So - it has been announced that mid noughties show The L Word is coming back, with some of the original cast involved. I have the whole run on DVD, and although I haven't watched it since it ended in 2009, it was a ground breaking series, featuring openly lesbian performers, writers, musicians, and producers. While the portrayal of lesbians on tv hasn't moved forward as much as The L Word's creator Ilene Chaiken hoped it would have done since the show, the increasing number of online communities and online spaces queer women are part of and occupy has meant conversations about visibility, diversity, intersectionality, gender identity, and accountability of the media are much more audible in public space and in activist and campaigning groups. As many bloggers and articles have acknowledged, the portrayal of lesbians in the show will need to be much more representative of the diversity of LBT+ people than it was before in order to speak to audiences today.
The audience is certainly there! For Pride this year, I took part in the parade through London for the first time, and in some style as part of Parliout. It was fantastic fun to be on the bus and on the streets, cheering along with the crowds that lined the route. Issues around the representation of LGBT+ people in the promotional material produced by Pride in London, and concerns about the corporate take-over of Pride had been widely expressed before the march, particularly as some groups were not initially represented in the parade. While I certainly saw some dissent and protest from individuals over the course of the afternoon, seeing so many marchers from different organisations, unions, institutions and campaign groups was an undeniable joy.
Earlier this week I attended an event in Parliament which explored how the passing of the Sexual Offences Act in 1967 influenced and inspired artists. The speakers were Dr Clare Barlow, the curator of Queer British Art at Tate Britain, and Jez Dolan, creator of the Polari artwork, Wolfenden. We saw examples of gay and queer male artists working before 1967 playfully embracing both ambiguous and overt images of masculinity and the male body, and using a specific verbal and visual language to communicate with each other in public and in private. We also saw the work of some lesbian and queer women, which seemed subtler, quieter, and less sexually charged than that of their male counterparts, and much of the discussion after the event revolved around questions about the definition and visibility of lesbian and queer women from the 1900s to the 1960s. The evening focused mainly on art, photography and language - but my thoughts turned immediately to theatre and the renewed conversations within the LGBT+ theatre community at the moment about the under-representation of LBT+ people and the over-representation of gay men on stage and off.
Amie Taylor, the Editor of the LGBTQ Arts Review, blogged about this recently and also wrote a guest blog post for this site last year. Writer and playwright Stella Duffy has reflected upon the invisibility of gay women recently too. There have been lots of examples on twitter of pictures showing tables in mainstream bookshops laden with books by gay and queer male authors as part of celebrating Pride, with always just one or perhaps two lesbian or queer women writers included. This is hugely frustrating - and deliberately perpetuates the problem. I was at the launch of out comic and presenter on Radio Diva Rosie Wilby's new book Is Monogamy Dead? at Gay's The Word bookshop in London a few weeks ago. Gay's The Word is the bookshop featured in the 2014 film Pride, and there were shelves and shelves of books by lesbian and queer women. I also attended singer and performer Jessica Walker's show at Wilton's Music Hall, All I Want is One Night, about the life of lesbian singer Suzy Solidor, who openly sang about her sexual desire at her Paris club in the 1930s and had several relationships with other women. Tantalising stuff - if you know about it.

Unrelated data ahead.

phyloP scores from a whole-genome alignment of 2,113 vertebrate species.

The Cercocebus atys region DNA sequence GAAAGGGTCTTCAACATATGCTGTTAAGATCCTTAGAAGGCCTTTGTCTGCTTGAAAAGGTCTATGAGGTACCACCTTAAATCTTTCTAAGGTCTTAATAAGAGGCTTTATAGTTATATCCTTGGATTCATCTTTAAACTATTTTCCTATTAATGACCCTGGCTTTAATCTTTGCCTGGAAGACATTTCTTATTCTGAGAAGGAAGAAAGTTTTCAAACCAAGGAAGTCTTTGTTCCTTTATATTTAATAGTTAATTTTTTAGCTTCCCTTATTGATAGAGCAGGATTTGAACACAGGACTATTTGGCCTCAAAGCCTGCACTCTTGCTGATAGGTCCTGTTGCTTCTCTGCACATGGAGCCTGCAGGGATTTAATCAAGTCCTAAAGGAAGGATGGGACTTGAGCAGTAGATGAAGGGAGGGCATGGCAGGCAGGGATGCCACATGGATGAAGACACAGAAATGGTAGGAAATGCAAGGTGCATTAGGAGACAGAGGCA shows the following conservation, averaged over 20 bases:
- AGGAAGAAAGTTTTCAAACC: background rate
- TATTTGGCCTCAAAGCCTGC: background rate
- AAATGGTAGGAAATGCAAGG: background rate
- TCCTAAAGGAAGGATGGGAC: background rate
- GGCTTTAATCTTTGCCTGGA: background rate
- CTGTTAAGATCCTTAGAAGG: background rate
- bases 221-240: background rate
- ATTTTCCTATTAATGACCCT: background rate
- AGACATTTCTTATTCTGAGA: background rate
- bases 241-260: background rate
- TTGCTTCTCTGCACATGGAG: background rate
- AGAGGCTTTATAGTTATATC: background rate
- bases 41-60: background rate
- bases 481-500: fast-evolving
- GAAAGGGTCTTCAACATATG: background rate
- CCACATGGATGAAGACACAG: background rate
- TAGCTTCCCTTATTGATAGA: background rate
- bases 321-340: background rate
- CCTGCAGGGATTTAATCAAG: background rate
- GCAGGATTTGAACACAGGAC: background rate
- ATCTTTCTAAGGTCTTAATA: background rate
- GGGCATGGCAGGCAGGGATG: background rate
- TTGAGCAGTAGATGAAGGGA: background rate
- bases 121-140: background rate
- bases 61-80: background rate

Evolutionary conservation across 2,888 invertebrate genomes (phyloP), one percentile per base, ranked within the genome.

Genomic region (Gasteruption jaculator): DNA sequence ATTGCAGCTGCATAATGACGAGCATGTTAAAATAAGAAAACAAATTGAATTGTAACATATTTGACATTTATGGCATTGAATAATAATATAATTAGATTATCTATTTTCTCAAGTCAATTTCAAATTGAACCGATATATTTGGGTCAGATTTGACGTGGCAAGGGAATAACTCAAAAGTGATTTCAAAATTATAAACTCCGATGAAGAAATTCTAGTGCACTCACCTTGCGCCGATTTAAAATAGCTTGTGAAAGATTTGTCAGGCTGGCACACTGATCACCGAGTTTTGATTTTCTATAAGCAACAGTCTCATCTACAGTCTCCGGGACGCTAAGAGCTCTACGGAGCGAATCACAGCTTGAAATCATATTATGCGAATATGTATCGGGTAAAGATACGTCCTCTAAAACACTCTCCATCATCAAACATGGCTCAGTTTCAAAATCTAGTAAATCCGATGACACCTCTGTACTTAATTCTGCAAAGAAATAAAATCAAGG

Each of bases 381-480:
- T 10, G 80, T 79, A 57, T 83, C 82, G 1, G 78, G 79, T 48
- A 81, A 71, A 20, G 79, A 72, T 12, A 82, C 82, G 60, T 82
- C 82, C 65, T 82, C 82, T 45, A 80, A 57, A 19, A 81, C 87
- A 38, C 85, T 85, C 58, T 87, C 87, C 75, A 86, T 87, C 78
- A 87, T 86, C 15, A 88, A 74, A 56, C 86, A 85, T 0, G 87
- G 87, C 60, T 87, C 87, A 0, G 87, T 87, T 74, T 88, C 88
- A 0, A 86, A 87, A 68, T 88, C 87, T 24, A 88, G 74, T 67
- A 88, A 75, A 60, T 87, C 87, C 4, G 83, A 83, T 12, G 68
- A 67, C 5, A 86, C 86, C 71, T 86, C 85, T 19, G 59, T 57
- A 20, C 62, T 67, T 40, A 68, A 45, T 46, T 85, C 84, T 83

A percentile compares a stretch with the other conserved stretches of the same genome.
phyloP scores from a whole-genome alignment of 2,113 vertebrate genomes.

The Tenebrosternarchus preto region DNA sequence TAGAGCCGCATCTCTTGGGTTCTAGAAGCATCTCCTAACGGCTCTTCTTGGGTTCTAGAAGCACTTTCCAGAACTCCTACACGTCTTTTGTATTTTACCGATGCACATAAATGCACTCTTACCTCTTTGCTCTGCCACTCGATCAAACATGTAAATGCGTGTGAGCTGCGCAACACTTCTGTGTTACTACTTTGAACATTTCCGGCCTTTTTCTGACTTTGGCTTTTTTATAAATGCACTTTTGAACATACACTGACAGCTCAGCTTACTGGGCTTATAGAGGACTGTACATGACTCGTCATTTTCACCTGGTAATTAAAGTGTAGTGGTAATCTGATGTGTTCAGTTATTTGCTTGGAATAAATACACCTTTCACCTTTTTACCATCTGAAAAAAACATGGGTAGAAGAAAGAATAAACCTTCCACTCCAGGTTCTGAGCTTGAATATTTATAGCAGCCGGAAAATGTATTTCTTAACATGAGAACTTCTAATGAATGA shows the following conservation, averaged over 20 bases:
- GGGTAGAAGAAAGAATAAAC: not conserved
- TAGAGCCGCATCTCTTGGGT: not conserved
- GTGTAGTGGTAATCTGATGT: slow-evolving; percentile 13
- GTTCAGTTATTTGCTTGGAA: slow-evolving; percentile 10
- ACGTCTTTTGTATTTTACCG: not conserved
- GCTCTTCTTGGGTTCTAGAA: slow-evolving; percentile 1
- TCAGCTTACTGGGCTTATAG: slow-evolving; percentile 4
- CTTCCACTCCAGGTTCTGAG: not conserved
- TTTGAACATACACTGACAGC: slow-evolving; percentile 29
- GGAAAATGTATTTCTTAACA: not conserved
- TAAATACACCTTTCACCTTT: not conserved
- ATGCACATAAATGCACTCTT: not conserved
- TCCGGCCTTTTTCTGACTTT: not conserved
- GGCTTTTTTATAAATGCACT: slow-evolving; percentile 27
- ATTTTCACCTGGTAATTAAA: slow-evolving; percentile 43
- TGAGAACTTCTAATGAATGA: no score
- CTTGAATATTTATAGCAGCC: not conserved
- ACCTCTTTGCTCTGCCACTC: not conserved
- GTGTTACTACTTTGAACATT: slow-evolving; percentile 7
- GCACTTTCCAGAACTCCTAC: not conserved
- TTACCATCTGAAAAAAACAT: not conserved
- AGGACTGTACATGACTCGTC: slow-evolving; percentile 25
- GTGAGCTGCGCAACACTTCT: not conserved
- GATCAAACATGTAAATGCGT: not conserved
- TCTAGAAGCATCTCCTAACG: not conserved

I've blogged before about the efforts of feminist and suffragist women in the late 19th century and early 20th century to create more opportunities for women to participate in the business of theatre on equal terms with men. Projects set up by performers and activists, like Bechdel Theatre, ERA: Equal Representation for Actresses, and Act for Change are continuing to challenge artistic directors, theatre makers, casting directors, directors and other performers by asking them to think more carefully about the perpetuation of inequality and the lack of diversity within the industry. I think there's a perception that for the most part the theatre community and the arts world in general in the UK should be a creative space in which the telling of diverse stories to diverse audiences is prioritised, but the work commissioned and produced on our main, subsidised and high profile stages often woefully under-represents not only women's voices and experiences, but also those of LBT+ people and of people of colour. Gay white men are disproportionately represented on and off stage in positions of power and influence, and are also much better represented at queer fringe events and at LGBT festivals. Talking about sexism and bias related to this disproportionate presence and influence can be divisive, unfashionable and tricky, which is absolutely why it needs to be raised again and again. Amie Taylor is holding a Devoted and Disgrunted satellite session about these issues on the evening of Thursday 13th July at the New Diorama Theatre in London - you can find out more about it and how to attend by clicking here.
There is much to be proud of, much to be thankful for, and much still to do. Happy Pride, everyone.
Thoughts, reflections, bits of research